Summer Rerun: Journey Into a Libertarian Future: Part I –The Vision

Yves here. Your humble blogger is a bit wiped out, plus the news offerings of the later part of this week feel like the real world analogue to Hollywood: too many warmed over franchises, not enough fresh productions. I’m already tired of Kamala Harris, for instance, and even the impasse over the next stimulus package is feeling old. Mind you, that’s become even more serious since the Senate has adjourned till after Labor Day. For instance, the Federal eviction moratorium has expired, leaving any respite up to states and cities. So how about a change of programming in the form of a NC classic, like Andrew Dittmer’s series on the implications of libertarian thinking?

By Andrew Dittmer, who recently finished his PhD in mathematics at Harvard and is currently continuing work on his thesis topic. He also taught mathematics at a local elementary school. Andrew enjoys explaining the recent history of the financial sector to a popular audience.

First published on November 29, 2011. Simulposted at The Distributist Review

Recently journalist Philip Pilkington has interviewed authors with unconventional perspectives on economic issues, including Satyajit Das and David Graeber. I thought it would be fun to interview someone too – but the man I interviewed uses a pseudonym. This is a six-part series.

ANDREW: Some people say that you represent a fringe view, and so interviewing you is a waste of time.

CODE NAME CAIN: If people obsessed with inside-the-Beltway conventional wisdom underestimate libertarians, so much the better.

ANDREW: Can you give any evidence that your ideas are taken seriously?

CNC: Well, people used to think that the financial crisis was caused by antisocial behavior in the finance sector. In September 2007, Tom DiLorenzo pointed out on the Lew Rockwell website that the crisis was actually the result of the government forcing banks to make risky loans to low-income borrowers. Although initially ignored, DiLorenzo’s thesis is now widely accepted among careful observers.

ANDREW: Is that your only convincing example?

CNC: Hardly. Did you notice how over the last year or so, everyone started to talk about how the threat of new taxes and regulations was making producers uncertain? And when producers are uncertain, the economy fails to improve? Well, the fact that worries about taxes and regulations cause uncertainty and so damage the economy is a key insight of Austrian economics that we have proclaimed for decades.

ANDREW: Wait, I thought people said that Obama was causing the uncertainty.

CNC: Obama is causing the uncertainty now. Before Obama, George W. Bush was causing the uncertainty. In general, democratic government causes uncertainty. Hans-Hermann Hoppe made all of this clear in his 2001 book “Democracy: The God That Failed.”

ANDREW: Are there things you have learned from the work of Dr. Hoppe that you had not found in the writings of other libertarians?

CNC: “Ludwig von Mises and Murray Rothbard were great men, but they lived in a time when supporters of freedom needed to be careful about what they said. As a result, libertarians often fail to describe their ideal future society in clear detail. But, as the Cato Institute’s Patri Friedman has recognized, Hans-Hermann Hoppe is an exception to this reticence. He is willing to speak the truth, no matter how much it makes “politically correct” people squirm, and he is so logical and eloquent that I routinely quote from his classic book on the failure of democracy. Please color such quotes in red – I would never try to pass off my own ideas as if they were on his level.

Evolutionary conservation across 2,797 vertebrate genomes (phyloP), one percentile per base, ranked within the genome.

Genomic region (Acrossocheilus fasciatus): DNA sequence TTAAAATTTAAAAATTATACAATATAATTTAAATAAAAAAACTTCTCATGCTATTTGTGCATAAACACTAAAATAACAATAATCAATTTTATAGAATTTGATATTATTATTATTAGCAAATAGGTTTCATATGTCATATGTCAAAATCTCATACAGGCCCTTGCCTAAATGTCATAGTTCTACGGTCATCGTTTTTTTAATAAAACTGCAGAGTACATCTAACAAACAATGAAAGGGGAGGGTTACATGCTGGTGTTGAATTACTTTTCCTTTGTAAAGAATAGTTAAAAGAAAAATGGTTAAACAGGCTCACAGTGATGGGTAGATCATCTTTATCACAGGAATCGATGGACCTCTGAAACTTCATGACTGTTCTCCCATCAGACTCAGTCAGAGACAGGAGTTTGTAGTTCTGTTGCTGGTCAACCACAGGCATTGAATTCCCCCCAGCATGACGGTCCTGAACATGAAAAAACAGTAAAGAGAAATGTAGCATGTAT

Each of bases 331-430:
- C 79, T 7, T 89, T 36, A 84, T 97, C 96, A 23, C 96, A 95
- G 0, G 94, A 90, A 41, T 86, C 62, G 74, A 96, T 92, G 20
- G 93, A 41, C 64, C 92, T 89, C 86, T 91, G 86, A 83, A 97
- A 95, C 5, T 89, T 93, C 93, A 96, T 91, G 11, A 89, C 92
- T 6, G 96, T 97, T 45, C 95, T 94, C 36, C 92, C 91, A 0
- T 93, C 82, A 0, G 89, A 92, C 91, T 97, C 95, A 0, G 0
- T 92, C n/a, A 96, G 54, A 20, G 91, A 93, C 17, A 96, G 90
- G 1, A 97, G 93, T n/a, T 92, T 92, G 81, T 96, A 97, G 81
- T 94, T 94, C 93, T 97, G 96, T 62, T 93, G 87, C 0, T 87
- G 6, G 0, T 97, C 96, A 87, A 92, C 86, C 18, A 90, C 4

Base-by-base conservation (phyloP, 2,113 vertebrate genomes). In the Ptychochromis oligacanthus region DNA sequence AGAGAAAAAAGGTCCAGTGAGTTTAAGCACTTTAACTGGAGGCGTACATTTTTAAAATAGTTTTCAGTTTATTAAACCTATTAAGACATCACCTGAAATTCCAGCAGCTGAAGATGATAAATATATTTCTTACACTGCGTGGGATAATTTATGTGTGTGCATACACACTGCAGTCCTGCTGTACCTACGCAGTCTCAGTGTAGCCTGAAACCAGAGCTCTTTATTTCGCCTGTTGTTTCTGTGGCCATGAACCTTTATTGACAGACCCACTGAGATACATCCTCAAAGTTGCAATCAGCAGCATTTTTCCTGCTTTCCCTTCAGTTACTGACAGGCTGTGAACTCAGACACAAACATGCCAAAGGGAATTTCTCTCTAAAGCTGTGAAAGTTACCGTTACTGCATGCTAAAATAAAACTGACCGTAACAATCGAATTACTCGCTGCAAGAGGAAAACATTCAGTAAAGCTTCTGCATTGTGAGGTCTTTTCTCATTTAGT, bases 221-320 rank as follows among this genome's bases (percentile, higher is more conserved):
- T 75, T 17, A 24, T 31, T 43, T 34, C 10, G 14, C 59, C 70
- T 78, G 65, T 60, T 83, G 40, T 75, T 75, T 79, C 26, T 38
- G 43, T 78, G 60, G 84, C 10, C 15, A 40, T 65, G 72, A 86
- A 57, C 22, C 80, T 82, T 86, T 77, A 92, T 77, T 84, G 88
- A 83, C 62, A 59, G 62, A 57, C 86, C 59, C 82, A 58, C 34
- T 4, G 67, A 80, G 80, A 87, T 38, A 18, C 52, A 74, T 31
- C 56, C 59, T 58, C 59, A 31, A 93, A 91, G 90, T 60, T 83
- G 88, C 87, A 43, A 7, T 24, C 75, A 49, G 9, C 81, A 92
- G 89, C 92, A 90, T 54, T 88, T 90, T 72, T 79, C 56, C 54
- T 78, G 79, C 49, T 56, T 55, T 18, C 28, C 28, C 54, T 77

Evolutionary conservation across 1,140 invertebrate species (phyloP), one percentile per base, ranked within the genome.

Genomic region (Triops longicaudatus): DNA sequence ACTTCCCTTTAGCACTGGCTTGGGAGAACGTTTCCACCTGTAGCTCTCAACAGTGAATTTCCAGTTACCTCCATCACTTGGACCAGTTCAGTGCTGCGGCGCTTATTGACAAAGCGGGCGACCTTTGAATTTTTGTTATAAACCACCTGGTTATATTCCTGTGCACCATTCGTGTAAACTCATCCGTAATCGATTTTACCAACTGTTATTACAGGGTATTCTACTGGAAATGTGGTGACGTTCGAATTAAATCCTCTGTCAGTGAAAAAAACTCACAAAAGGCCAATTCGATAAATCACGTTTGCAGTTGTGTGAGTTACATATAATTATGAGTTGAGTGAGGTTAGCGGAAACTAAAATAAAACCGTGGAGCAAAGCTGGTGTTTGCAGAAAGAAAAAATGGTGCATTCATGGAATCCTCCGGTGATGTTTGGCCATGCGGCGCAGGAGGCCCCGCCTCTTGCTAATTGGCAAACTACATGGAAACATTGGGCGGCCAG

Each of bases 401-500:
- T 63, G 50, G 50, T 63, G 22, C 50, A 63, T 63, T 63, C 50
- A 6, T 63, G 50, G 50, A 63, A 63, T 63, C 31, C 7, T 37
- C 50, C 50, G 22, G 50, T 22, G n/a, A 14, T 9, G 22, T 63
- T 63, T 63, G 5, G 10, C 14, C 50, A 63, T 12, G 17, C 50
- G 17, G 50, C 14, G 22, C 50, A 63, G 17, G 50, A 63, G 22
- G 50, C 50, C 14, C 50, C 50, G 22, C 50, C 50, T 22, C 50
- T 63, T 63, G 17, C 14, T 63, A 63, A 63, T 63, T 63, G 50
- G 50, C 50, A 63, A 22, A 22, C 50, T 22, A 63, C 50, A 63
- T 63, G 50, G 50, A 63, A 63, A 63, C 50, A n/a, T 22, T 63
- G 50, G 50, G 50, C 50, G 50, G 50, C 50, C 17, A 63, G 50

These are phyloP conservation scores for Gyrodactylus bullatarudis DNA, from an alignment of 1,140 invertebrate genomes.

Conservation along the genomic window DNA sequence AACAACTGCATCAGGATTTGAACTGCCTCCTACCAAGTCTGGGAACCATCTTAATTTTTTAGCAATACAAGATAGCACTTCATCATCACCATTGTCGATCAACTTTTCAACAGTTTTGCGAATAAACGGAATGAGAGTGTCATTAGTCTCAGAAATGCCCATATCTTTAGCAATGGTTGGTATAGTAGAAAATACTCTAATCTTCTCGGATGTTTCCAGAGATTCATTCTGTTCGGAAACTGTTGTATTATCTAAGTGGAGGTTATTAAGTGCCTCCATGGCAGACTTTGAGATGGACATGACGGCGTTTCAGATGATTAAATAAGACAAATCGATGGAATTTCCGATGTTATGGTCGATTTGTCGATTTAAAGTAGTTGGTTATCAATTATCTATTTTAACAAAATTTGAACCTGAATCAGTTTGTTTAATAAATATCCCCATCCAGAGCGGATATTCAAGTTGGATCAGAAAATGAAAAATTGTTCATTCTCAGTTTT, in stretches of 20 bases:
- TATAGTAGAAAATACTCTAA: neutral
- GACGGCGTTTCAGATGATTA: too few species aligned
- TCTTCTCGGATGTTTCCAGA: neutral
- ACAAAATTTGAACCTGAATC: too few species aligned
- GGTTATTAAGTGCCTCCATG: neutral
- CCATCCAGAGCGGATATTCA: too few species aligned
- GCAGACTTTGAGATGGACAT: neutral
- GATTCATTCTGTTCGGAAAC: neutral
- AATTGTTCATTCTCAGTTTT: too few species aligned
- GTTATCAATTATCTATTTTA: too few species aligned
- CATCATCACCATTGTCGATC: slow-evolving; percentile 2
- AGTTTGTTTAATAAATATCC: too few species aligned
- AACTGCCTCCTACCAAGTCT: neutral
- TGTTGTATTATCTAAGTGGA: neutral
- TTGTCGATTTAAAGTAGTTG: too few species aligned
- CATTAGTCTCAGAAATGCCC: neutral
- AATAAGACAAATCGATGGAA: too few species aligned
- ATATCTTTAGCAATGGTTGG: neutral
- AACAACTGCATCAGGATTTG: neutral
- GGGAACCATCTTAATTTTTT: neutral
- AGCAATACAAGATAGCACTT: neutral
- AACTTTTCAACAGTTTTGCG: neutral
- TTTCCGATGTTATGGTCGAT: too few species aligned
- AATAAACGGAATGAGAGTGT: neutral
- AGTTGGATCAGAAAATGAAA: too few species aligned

ANDREW: Tell us now about the libertarian society you are working to make possible.

CNC: It will be a free society – no government, no coercion. People will have their rights respected. Everyone will be free to do whatever they want as long as it doesn’t interfere with anyone else’s rights… why are you looking at me like that?

ANDREW: I was kind of hoping for less speeches and more details.

CNC: What do you mean?

ANDREW: In our society, the government is the only organization allowed to kill people. In the libertarian society, which organizations will kill people?

CNC: There will be no government that is allowed to use force against people and kill them.

ANDREW: Some people will be very rich, right?

CNC: Of course. Some people will always be stronger and more brilliant than others.

ANDREW: Will the wealthy people still be worried about people stealing from them?

CNC: Obviously – all property… is necessarily valuable; hence, every property owner becomes a possible target of other men’s aggressive desires. [255]

ANDREW: So who will protect property owners?

CNC: Insurance companies in a competitive marketplace.

ANDREW: So in your society, insurance companies will be sort of like governments. Can we call them security GLOs (Government-Like Organizations)?

CNC: Sure, as long as we stress that the insurance companies, as security GLOs, will be very different from the statist, coercive governments we have today.

ANDREW: Will security GLOs be different from governments because they will be small family firms?

CNC: No. One reason that insurance companies will be well-suited for the role of security GLOs is that they are “big” and in command of the resources… necessary to accomplish the task of dealing with the dangers… of the real world. Indeed, insurers operate on a national or even international scale, and they own substantial property holdings dispersed over wide territories… [281]

ANDREW: Will security GLOs be different from governments because they don’t use physical force against criminals?

CNC: You gotta be kidding, right? … in cooperation with one another, insurers [will] want to expel known criminals not just from their immediate neighborhoods, but from civilization altogether, into the wilderness or open frontier of the Amazon jungle, the Sahara, or the polar regions. [262]